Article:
Who was Joseph Mary Plunkett?
Irish Dance and Tripping the Sod
Irish dance has gone through numerous changes since its inception from tan, wigs, and elaborate costumes to daring to wear pants during a competition. Such was the case in New Jersey where Breanna Broesler broke the mold of traditional Irish dance while competing in Glasgow, Scotland. It was quite a brave mood for the 22 year old, which is not unusual for women in Ireland to challenge social norms of the time. After all, Irish women have been known to take much greater risks. They challenged the authority of the British Empire in 1916.
How I would have loved to see my little girls compete but would like to see it performed more simply, without the wigs, and extravagant dresses. My hats off to Brianna Broesler! when she dared to dance wearing trousers.
Irish music, traditionally, was learned and played by ear. Often this is still the way of it. In years past, it was handed down from teacher to student, father to son or daughter, family to family, without written instruction, sheet music, or anything else but the music itself. It was listened to, experienced, and relished by those within earshot and people played their tunes the same way it was enjoyed by others. Unfortunately, when the Irish suffered intolerable pressure to stop playing their tunes and there was no one to listen to Irish instruments, the music was temporarily lost.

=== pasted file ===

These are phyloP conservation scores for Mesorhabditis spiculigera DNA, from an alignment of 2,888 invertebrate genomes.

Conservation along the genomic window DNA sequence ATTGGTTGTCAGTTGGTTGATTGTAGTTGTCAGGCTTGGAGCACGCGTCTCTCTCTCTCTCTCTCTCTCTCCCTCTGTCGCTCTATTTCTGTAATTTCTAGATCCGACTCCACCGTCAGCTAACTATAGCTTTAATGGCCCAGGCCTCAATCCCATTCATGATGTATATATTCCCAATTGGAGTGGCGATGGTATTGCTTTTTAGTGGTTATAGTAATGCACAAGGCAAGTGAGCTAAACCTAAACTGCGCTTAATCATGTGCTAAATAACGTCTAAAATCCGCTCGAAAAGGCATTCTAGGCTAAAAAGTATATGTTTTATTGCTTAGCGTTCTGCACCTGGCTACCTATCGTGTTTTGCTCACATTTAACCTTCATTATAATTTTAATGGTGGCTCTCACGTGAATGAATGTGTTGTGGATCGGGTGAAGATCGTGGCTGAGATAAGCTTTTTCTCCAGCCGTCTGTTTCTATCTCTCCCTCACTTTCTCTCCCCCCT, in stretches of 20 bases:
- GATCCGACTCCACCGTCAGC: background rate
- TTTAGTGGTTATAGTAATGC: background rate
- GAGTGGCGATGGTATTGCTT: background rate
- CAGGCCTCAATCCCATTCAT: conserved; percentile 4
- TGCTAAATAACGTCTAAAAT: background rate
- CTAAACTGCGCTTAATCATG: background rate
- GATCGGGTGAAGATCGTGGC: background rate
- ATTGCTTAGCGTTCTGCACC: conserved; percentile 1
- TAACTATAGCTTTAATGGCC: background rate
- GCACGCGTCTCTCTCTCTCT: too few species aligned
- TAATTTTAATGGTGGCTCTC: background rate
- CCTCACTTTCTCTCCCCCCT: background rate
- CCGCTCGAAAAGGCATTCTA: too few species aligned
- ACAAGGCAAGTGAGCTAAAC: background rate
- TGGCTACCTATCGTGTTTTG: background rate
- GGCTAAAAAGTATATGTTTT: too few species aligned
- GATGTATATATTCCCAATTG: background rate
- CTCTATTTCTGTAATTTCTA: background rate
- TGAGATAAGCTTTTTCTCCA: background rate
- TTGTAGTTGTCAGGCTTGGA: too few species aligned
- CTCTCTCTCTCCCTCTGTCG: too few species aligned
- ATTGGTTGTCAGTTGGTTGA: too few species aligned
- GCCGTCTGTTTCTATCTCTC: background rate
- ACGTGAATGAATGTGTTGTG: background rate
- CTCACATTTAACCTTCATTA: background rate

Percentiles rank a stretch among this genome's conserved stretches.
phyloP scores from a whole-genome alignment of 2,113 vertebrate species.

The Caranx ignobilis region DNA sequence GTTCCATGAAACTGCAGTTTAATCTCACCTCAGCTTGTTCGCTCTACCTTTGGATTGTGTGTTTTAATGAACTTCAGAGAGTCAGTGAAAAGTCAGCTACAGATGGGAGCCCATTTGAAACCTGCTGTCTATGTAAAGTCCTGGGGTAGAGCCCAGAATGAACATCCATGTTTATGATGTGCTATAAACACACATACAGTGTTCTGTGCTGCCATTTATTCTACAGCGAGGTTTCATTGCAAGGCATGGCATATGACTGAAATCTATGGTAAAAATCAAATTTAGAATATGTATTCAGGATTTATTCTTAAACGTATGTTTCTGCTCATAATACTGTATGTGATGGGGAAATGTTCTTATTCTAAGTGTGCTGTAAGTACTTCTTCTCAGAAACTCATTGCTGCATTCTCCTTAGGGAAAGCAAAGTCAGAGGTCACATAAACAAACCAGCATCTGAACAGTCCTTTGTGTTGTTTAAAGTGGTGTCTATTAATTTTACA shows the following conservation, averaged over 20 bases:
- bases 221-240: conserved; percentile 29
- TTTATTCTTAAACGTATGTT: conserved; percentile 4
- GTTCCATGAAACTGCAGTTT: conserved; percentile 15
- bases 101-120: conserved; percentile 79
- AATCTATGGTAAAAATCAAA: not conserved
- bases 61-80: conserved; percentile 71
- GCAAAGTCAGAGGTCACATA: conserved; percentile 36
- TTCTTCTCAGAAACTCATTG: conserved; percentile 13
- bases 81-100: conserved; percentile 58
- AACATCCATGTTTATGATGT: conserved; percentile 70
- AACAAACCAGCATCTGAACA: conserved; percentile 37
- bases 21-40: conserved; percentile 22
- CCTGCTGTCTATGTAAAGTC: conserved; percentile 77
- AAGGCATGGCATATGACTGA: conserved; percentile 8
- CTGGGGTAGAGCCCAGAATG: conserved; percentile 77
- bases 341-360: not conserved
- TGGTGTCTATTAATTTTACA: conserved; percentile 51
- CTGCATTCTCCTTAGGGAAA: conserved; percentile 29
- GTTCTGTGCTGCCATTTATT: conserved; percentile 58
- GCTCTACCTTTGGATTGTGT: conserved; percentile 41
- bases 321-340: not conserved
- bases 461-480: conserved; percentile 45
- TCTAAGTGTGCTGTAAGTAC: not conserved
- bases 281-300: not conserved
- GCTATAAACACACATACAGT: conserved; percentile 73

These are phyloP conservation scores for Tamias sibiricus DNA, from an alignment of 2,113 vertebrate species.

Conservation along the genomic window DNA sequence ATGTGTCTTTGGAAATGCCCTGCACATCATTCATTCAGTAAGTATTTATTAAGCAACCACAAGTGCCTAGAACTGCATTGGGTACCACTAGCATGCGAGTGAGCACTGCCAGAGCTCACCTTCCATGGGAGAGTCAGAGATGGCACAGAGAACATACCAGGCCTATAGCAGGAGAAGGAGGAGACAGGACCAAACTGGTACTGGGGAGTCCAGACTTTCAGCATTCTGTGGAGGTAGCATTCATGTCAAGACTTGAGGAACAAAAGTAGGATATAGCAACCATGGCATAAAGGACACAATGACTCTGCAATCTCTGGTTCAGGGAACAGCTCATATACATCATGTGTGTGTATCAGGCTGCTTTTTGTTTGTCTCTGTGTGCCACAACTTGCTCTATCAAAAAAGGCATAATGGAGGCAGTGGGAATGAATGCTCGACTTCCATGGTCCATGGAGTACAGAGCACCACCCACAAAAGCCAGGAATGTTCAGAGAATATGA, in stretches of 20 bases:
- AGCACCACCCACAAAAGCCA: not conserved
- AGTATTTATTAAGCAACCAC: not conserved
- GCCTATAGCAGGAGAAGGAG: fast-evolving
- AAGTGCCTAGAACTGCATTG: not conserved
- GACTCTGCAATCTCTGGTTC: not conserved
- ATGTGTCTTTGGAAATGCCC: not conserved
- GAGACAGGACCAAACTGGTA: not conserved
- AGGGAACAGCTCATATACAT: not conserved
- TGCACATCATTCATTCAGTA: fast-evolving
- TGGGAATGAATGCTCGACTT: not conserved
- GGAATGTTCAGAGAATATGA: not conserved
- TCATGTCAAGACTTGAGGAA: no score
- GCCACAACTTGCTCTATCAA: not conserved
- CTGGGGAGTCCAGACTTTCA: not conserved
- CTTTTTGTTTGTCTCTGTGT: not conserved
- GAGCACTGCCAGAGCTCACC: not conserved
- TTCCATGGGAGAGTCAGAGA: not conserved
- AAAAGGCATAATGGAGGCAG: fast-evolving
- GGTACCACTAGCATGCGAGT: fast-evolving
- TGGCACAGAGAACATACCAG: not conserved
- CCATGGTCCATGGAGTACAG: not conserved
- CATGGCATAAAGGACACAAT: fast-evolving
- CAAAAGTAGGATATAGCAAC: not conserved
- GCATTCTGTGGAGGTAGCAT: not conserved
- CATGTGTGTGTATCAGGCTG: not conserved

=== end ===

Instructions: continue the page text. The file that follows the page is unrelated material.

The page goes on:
The Story of Roger Casement Part II
Roger Casement may have been gay but is that important to his accomplishments? He was hung by the British for being a traitor. Some thought it was his homosexuality that tipped the scales of justice. Casement did admit being gay at his trial which probably did not help his case. Today we probably would not care.
Did you know there was a time in British history that sodomy was punishable by hanging?
That would be a whole new post wouldn’t it?
There is the fact of whether he was a traitor or not? But to which country?
Because Ireland was still part of the British Empire, Roger Casement’s activities promoting an insurrection were categorized as sedition, rebellion, and treason. But what does Ireland think? Other rebels during the Easter Rising were probably gay too. Are they traitors as well?
The Story of Roger Casement, Part I
One man recanted what he wrote about Casement years later
Roger Casement is best known for his ‘Black Diaries’ which in my opinion have overshadowed the history of his previous life in the British government as a humanitarian. A man respected and loved by family and friends, he was not abandoned at his trial as the media and history books would have us believe.
In fact one man recanted what he wrote about Casement years later. Unfortunately, it came too late and Casement was executed. The real Casement story takes place years before the Easter Rising. He deserves more notoriety showing his contributions to his country and to society.
New Book Petticoat Rebels of 1916
By Brighid O’Sullivan